In front of the house Papendamm 24, where the Borchardt couple lived from 1935 to 1938, two Stolpersteine commemorate them.
All of Clara and Alfred Borchardt's furniture and household effects were auctioned off by the Aktionshaus W. C. H. Schopman und Sohn for 942 RM on behalf of the German Reich on October 15, 1942, after they were forced to move into a 1-room apartment in the "Judenhaus."
The fate of the family members:
Clara Borchardt's parents died before the Nazi era: Louis Bär Wittmund on 7/19/1919, the mother Emma Wittmund on 12/12/1920.
Alfred Borchardt's parents also escaped persecution through early death: Emma Borchardt died of arteriosclerosis on 7/21/1924, Isaak Borchardt of pulmonary tuberculosis on 11/18/1892.
Alfred's brother Richard Borchardt, who died in 1930, was married to Lucy Borchardt, a shipowner who had emigrated to England. Their eldest son Jens, a lawyer with a doctorate in law (born Febr 22, 1903), emigrated to Palestine in 1934 after his license to practice law had been revoked on April 25, 1933. He founded the shipping company "Atid" there. He was married to Elice (born March 22, 1907) and had a daughter Ursula Ronja with her name, who was born on May 10, 1932. Jens Borchardt died on Dec 13, 1986 in Jerusalem.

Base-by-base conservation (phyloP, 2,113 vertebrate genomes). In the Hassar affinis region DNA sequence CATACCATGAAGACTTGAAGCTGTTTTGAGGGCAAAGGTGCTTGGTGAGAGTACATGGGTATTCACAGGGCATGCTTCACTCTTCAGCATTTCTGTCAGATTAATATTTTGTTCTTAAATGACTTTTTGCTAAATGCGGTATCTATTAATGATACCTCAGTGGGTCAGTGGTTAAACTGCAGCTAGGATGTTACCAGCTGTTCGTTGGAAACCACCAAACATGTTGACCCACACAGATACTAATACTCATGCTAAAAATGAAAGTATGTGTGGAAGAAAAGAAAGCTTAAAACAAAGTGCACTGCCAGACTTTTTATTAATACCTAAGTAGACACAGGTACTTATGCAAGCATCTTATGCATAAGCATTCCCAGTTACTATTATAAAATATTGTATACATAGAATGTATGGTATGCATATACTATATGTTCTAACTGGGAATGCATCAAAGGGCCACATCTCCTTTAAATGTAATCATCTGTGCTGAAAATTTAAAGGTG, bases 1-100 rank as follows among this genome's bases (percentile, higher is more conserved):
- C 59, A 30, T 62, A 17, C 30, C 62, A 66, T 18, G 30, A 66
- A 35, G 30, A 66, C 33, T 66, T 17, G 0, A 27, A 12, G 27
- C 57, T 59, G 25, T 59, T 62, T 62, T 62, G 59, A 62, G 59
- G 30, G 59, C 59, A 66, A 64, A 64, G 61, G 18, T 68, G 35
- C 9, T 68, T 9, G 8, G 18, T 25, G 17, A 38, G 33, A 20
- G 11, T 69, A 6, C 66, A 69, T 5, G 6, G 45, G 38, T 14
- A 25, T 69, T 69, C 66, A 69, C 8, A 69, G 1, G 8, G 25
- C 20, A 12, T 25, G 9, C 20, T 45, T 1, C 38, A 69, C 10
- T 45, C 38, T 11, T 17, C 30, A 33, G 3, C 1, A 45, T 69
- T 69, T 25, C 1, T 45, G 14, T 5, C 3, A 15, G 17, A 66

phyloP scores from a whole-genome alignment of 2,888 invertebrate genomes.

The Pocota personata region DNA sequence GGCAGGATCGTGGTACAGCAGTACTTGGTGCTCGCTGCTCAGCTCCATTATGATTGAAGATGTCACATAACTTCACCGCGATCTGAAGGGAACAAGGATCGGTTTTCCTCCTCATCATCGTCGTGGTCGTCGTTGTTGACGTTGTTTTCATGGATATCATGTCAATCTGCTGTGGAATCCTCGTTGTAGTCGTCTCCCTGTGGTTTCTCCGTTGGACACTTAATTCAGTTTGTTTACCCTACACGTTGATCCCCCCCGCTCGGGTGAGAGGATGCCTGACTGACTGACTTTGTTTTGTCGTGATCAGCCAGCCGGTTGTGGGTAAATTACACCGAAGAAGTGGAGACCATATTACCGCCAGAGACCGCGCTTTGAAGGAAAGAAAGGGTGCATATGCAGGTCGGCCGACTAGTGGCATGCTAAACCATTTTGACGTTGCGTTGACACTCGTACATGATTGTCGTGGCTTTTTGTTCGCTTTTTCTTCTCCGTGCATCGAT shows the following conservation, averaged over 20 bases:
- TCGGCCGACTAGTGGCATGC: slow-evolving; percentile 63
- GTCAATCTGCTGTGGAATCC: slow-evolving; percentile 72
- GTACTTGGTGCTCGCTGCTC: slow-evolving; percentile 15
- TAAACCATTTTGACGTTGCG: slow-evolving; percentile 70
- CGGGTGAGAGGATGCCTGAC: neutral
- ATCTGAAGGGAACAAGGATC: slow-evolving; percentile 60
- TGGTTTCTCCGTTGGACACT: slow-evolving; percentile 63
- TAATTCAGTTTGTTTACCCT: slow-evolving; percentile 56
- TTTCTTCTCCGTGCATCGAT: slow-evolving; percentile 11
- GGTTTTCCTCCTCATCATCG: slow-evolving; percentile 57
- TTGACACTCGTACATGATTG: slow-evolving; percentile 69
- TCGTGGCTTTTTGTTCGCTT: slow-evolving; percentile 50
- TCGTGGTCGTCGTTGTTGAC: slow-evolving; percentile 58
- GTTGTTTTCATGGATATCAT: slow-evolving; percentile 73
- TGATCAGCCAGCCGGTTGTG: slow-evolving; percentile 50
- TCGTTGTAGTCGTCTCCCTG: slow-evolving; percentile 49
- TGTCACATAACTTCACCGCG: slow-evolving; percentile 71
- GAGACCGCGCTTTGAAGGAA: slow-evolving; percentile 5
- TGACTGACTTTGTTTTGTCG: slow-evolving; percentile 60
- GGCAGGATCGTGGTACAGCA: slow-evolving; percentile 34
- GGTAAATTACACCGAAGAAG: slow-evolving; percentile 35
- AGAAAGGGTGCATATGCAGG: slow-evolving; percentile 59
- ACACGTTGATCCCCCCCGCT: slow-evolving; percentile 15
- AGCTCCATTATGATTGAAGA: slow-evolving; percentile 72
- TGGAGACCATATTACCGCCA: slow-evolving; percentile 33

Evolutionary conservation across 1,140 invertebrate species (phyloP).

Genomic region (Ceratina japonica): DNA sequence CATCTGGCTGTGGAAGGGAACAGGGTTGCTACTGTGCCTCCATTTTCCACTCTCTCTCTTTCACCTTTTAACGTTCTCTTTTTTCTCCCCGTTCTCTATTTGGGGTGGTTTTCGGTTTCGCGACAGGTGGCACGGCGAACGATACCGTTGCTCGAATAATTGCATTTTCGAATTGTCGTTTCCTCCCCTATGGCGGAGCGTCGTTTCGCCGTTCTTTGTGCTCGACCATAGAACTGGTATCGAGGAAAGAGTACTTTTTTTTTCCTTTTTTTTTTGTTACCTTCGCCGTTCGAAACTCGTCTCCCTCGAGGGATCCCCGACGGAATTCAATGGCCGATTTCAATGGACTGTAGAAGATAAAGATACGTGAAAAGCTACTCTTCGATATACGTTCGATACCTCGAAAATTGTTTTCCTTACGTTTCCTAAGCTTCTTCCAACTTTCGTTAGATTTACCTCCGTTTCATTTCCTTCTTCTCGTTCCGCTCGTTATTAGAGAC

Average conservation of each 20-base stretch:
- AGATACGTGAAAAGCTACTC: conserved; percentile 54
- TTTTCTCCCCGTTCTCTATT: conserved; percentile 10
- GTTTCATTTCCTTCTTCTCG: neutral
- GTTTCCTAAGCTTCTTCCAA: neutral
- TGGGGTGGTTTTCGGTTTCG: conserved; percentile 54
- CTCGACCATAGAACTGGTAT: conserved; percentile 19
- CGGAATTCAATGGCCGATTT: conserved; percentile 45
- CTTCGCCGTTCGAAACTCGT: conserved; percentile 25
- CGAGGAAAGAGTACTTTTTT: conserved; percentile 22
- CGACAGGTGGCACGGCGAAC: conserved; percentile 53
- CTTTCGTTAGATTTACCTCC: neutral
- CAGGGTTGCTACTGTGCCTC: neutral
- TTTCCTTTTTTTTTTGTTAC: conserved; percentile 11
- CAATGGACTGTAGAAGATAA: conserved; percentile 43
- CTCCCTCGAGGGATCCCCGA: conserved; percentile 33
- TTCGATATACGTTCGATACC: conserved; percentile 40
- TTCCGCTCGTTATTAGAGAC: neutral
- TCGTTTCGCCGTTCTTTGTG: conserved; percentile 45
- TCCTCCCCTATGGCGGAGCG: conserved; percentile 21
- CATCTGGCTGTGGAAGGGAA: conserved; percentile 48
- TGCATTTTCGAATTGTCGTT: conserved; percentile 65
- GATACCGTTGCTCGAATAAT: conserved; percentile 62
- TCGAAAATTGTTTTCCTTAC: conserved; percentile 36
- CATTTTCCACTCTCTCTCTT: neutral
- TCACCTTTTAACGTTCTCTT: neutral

Richard and Lucie Borchardt's son Friedrich Karl Borchardt, called Fritz (born March 27, 1905) emigrated to France in 1939, where his trace is lost. Daughters Charlotte (born Aug 14, 1909) and Susan (born Feb 17, 1913) survived with their mother in England.